Economics Terms A-Z
Also known as consumer choice, this term refers to the study of how and why people spend their money based on their preferences. This involves analyzing how they maximize the utility of their purchases while working within budget constraints.
In order to examine people’s utility-maximizing behavior, a few assumptions must be made. First, economists assume that people are rational and seek to maximize their personal utility functions. We also assume that their preferences are consistent and do not change over time. This means that people will behave in a sensible and predictable way.
Next, economists often assume that there are diminishing marginal returns. In the consumer theory context, this means that people enjoy something less as they accumulate more of it, which is usually the case. The first pizza you buy will probably bring you a good amount of utility; the fifth, not quite so much. In the case where we’re discussing utility functions, we call this diminishing marginal utility.
Fully analyzing utility functions requires the use of mathematical models. Some of the common, core assumptions in consumer theory when deriving equations are:
- Consumers have perfect information: This assumption states that consumers have complete information about their options, so they can always make the best choice possible for themselves given their budget. Thus people always know how good a new food will taste, how well a new device will work, and how much fun a vacation to a new country will be.
- Consumers are price-takers. That is, they do not try to negotiate or otherwise change the price or quantity parameters they face.
- Prices are linear. This means that the price for each unit of a good does not change as more of the good is purchased. No bulk discounts here.
- Goods are divisible. This simply means that it is possible to purchase a fraction of a good, i.e. 2.5 cars. This assumption mainly serves to simplify the mathematical work for economists.
These assumptions can be modified slightly for different scenarios without changing the major takeaways of consumer theory. For instance, the perfect information assumption can be relaxed, and peoples’ maximization problems updated accordingly, but many of the key learnings remain the same.
As another example, non-linear price structures and indivisible goods can be considered with slight modifications to the equations used. But again, the main takeaways are not changed very much in this case.
As a side note, there are other fields of study where these assumptions are more deliberately challenged to improve economists' models. Behavioral economics is one such field. Psychology and other social sciences can give further insights too. These studies of human behavior lie at the heart of how consumers make choices in reality; every consumer is, after all, only human!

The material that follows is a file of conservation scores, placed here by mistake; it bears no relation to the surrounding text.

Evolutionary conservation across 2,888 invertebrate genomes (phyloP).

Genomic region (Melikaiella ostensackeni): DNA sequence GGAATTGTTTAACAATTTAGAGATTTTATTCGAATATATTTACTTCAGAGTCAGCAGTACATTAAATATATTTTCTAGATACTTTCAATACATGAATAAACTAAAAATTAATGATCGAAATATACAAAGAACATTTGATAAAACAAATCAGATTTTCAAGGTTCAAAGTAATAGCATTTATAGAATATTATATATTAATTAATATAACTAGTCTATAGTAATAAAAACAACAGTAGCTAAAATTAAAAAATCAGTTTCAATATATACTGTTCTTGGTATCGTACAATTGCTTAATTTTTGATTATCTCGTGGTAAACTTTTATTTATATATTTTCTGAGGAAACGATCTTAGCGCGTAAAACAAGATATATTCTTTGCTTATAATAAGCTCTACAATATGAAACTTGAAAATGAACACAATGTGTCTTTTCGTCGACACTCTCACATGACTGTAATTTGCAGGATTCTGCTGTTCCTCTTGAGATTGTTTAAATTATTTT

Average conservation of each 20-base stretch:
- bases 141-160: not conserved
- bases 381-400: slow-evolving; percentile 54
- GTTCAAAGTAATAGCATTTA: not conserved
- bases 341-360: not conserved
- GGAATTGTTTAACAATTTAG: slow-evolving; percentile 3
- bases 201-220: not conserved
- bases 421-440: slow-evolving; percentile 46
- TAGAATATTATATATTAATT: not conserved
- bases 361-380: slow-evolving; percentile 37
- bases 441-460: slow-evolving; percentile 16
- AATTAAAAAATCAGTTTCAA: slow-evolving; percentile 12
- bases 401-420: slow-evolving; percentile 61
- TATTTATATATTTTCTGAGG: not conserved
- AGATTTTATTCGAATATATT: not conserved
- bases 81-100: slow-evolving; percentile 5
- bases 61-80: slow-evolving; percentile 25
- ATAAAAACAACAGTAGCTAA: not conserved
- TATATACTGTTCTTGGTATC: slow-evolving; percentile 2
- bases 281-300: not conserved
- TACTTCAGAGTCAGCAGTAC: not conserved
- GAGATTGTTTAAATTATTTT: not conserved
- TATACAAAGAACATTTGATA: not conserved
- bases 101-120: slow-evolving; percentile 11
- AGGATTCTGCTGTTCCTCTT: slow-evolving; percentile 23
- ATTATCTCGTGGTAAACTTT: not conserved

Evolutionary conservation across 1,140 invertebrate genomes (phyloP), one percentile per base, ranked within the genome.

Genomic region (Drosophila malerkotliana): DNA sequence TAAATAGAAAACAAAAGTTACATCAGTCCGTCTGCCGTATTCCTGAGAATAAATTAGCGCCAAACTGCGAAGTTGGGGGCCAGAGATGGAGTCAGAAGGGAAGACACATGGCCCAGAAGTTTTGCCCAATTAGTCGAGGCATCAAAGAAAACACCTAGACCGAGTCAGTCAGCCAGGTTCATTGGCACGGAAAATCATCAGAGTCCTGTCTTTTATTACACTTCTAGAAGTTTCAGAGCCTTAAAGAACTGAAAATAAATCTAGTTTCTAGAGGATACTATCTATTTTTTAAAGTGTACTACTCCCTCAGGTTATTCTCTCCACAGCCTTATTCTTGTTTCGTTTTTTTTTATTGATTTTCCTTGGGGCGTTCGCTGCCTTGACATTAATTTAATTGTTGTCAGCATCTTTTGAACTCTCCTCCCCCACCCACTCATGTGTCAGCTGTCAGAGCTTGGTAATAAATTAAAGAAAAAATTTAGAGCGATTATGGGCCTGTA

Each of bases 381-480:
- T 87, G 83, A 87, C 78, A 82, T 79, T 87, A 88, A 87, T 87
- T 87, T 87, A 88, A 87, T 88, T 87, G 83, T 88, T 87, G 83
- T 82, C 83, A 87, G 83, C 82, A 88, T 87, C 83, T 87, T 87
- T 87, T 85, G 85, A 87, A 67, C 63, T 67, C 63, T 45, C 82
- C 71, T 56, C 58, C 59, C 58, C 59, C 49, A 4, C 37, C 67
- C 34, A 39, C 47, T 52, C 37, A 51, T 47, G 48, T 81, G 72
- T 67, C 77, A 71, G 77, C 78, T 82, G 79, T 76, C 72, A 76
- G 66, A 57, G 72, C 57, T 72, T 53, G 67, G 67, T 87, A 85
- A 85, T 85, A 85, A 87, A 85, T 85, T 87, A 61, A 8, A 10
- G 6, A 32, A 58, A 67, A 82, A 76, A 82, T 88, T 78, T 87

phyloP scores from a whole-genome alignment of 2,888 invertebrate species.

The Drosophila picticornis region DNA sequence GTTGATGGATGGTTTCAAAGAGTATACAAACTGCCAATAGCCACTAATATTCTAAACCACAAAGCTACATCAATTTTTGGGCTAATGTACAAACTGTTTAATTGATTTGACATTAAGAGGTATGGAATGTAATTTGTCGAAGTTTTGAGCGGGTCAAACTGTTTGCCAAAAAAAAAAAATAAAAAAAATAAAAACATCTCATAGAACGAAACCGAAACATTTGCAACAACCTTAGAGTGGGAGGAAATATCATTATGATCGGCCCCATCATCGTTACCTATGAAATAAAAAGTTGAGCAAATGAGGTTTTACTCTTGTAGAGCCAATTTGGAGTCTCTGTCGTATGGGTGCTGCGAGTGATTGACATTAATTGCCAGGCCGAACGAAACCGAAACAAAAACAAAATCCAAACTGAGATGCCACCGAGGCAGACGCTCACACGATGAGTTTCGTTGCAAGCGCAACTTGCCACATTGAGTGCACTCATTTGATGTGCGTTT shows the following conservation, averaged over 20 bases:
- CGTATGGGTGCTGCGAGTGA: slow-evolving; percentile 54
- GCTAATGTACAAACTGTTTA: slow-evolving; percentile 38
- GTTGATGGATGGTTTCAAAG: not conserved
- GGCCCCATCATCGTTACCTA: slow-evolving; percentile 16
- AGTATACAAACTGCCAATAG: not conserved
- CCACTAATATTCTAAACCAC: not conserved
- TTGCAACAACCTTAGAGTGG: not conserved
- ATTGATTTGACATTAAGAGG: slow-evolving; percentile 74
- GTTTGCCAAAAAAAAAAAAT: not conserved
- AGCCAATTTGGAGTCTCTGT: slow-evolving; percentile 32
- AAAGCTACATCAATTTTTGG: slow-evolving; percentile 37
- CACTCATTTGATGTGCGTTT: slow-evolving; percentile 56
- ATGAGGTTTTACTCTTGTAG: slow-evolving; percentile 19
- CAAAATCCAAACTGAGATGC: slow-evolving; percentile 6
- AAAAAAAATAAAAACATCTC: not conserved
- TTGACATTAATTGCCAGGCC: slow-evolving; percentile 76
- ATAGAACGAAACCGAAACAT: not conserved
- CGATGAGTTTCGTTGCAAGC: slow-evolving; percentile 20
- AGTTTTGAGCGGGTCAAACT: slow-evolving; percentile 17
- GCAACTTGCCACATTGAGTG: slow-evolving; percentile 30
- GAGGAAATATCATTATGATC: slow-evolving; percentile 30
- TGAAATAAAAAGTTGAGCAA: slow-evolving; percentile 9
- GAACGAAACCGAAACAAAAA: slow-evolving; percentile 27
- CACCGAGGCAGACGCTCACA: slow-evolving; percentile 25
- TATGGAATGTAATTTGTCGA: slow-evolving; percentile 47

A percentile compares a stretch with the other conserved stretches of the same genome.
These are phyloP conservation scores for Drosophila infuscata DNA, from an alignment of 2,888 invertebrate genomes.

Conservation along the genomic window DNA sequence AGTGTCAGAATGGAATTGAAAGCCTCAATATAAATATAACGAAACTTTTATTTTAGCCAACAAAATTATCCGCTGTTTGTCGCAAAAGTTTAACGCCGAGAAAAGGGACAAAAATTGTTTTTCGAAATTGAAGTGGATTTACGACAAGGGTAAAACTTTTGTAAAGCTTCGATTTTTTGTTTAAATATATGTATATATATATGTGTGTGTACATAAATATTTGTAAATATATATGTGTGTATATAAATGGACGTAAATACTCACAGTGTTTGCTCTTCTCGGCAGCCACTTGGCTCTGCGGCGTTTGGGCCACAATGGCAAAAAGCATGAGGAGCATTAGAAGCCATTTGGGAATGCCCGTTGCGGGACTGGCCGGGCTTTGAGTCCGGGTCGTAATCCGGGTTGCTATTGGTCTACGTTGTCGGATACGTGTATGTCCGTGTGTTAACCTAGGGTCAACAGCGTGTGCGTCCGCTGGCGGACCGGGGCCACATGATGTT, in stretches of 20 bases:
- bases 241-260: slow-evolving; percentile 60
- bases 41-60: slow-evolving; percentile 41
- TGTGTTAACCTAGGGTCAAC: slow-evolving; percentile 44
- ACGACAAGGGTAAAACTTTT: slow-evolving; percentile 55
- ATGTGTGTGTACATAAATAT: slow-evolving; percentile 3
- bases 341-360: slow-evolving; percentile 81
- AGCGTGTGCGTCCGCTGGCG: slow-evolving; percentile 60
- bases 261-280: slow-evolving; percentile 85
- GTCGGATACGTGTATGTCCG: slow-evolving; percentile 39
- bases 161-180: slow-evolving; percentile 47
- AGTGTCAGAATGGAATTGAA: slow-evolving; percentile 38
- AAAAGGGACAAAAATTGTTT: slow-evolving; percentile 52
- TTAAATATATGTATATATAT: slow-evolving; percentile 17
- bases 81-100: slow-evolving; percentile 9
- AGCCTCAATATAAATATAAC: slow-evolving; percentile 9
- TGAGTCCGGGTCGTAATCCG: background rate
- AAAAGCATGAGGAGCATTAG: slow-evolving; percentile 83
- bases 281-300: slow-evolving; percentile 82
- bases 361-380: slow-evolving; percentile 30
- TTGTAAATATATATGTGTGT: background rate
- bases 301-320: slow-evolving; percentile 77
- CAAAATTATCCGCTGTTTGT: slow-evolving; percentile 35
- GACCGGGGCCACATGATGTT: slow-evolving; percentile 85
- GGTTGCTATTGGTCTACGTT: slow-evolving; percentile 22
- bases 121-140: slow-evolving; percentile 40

Getting back to consumer theory, what are the main takeaways? Much like with market equilibrium, consumers will achieve maximum utility where the marginal benefit per unit of money spent on a good is equal for all goods purchased by the consumer. This is the point where the marginal rate of substitution is equal for all goods consumed
To see why this is, imagine that a consumer is at a point on their budget line where the marginal utility of one good (oranges, for example) is greater than the other (apples). This consumer could achieve a higher utility by buying one more orange, for which they will give up a number of apples. Thus, they reach a higher utility without increasing their overall budget.
Due to the assumption that goods are purchasable in any quantity (not just integer amounts), the prices of these goods don’t matter in this example. The consumer can buy one tenth of an orange and give up a whole apple to do so, or whatever the pricing situation may be, and still achieve the same outcome.
Microeconomics courses will often present mathematical problems from consumer theory that ask you to solve a Lagrangian optimization problem in order to maximize a utility function. These problems are solved using derivatives. To learn more about solving these types of consumer theory problems, see the linked articles.
Good to Know
Consider an individual’s preferences for oranges compared to all other goods. Given their budget constraint and their preferences, we can use a utility maximization equation to solve the question of how many oranges this individual will purchase at any given price for oranges, ceteris paribus.
Now, we can go ahead and solve this same problem for every other consumer in the economy. If we do this, and then add the results for all individuals together, we will generate the entire demand curve for oranges in this economy!
Hopefully this example demonstrates that consumer theory is an important piece of microeconomics and lies at the heart of economic theory. For this very reason, many introductory microeconomics courses focus on utility maximization problems and how to use Lagrangian methods to solve them.